Refurbished means the equipment is cleaned, polished, repaired, and upgraded. It gets a second, third, fourth life. Without these chances, a discarded machine gets sent to a landfill which is harmful to the environment. The more we can extend the life of electronic equipment such as ATM machines, the less waste and pollution we create.
Just because a machine is used does not mean it isn’t fully-functional. So the more we can refurbish and reuse equipment, the less demand there is for brand new equipment to be manufactured. We must produce less to pollute less.
The United States alone is responsible for 14% (63 million tons) of the world’s electronic waste. Only about 20% of electronics are recycled. So by purchasing refurbished equipment, you help cut down on the 80% of waste created by new equipment. When you purchase refurbished equipment, you fight back against consumer culture focusing on “need to have” versus “nice to have.”
5 Things to Look For When Purchasing Refurbished ATM Machines
Depending on the age of the equipment and the quality of the refurbishment, a used ATM machine might not automatically meet current compliance standards. So before you commit to purchasing a refurbished machine, you need to check for the following:
Is it upgradable? Does it have a headphone jack? Is the highest touchpoint less than 4’ 8”? Is it EMV enabled or can a kit be installed?
Some machines are just too old to be upgraded. Others are too costly. The Triton 9100, for example, needs a new keyboard before an EMV kit can be installed. Therefore, it is too expensive to make compliant. After calculating the cost of the keyboard and kit, you might as well just purchase a new machine.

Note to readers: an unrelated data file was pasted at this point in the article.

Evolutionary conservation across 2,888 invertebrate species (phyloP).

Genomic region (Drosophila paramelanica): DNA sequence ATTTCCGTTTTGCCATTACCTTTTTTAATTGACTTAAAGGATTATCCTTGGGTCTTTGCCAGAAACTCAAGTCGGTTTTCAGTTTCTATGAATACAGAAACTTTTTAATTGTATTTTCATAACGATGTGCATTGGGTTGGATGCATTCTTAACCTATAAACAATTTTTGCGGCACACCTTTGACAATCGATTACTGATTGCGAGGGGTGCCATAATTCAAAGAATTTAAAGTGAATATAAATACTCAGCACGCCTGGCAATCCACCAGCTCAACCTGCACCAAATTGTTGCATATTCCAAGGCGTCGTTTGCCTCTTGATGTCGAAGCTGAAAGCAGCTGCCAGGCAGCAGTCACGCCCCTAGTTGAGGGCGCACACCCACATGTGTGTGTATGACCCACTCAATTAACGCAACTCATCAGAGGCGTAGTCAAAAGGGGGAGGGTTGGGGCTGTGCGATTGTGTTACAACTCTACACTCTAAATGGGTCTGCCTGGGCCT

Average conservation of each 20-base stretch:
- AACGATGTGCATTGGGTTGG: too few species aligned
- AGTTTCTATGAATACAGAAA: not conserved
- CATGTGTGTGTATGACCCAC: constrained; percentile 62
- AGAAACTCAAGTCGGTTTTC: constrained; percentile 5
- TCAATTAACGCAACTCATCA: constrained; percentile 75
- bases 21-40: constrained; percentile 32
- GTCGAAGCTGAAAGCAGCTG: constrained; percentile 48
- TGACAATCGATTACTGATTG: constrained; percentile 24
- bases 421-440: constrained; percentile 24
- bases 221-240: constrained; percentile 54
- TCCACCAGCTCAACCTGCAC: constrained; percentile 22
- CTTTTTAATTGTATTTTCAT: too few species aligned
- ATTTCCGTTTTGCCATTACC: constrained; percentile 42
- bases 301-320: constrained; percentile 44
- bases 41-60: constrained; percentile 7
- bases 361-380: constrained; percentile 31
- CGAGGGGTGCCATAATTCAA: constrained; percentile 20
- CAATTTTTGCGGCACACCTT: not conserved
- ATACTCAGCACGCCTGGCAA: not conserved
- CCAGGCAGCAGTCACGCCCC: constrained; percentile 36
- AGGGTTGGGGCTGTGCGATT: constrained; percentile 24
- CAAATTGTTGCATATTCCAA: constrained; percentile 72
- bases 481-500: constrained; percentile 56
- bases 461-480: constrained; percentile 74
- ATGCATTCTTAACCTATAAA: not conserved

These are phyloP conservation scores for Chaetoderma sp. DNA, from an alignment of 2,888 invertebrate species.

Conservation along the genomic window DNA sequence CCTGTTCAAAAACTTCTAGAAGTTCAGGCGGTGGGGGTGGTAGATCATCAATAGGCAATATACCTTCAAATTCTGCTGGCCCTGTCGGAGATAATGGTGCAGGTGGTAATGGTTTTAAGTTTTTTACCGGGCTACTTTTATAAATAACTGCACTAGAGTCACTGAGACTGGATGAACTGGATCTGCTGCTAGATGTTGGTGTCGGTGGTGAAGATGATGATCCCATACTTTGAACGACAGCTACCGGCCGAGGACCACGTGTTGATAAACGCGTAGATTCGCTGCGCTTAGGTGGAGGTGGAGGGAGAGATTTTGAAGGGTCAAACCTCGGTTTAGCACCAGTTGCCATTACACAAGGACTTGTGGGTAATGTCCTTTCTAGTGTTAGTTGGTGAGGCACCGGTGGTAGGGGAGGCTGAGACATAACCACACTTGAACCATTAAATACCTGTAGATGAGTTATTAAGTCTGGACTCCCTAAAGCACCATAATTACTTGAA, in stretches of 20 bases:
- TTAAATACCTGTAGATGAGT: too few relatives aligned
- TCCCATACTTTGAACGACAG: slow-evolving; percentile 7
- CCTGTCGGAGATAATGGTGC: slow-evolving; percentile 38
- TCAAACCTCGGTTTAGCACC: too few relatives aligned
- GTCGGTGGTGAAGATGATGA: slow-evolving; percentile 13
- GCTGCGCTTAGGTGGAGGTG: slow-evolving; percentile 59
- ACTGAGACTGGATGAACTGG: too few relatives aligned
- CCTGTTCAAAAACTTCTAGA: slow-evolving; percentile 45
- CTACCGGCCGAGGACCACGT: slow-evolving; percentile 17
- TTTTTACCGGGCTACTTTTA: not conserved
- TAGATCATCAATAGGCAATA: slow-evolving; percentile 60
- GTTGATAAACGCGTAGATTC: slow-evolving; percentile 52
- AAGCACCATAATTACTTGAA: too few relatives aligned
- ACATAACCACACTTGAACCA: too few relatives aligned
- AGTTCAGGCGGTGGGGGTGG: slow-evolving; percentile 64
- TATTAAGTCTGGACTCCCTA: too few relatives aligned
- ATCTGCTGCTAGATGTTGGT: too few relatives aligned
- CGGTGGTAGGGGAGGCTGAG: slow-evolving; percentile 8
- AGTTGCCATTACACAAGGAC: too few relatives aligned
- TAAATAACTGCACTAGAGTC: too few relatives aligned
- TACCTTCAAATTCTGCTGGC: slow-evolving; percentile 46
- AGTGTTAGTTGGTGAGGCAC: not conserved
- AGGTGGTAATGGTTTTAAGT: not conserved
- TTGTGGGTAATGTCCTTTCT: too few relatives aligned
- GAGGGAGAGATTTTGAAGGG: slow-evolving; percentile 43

Similarly, the Cress/Tranax MB210 is so old that no upgrade is available. This hurts ATM operation, ability to keep up in the market, and essentially your ATM business as a whole.
Think twice before purchasing a machine over 10 years old. Since most machines work well for about 15 years, the closer your machine is to that mark the less life you can expect to get from it.
Furthermore, check the ATM version to make sure it’s upgradable. Without upgrades, your service will suffer. If the manufactured date is before 2012, it will probably need an ADA upgrade. But funding this will likely counteract any savings on the machine itself.
And of course, before you purchase a machine, make sure it works. Calculate repair costs and make sure you are still getting a good deal after it’s all said and done.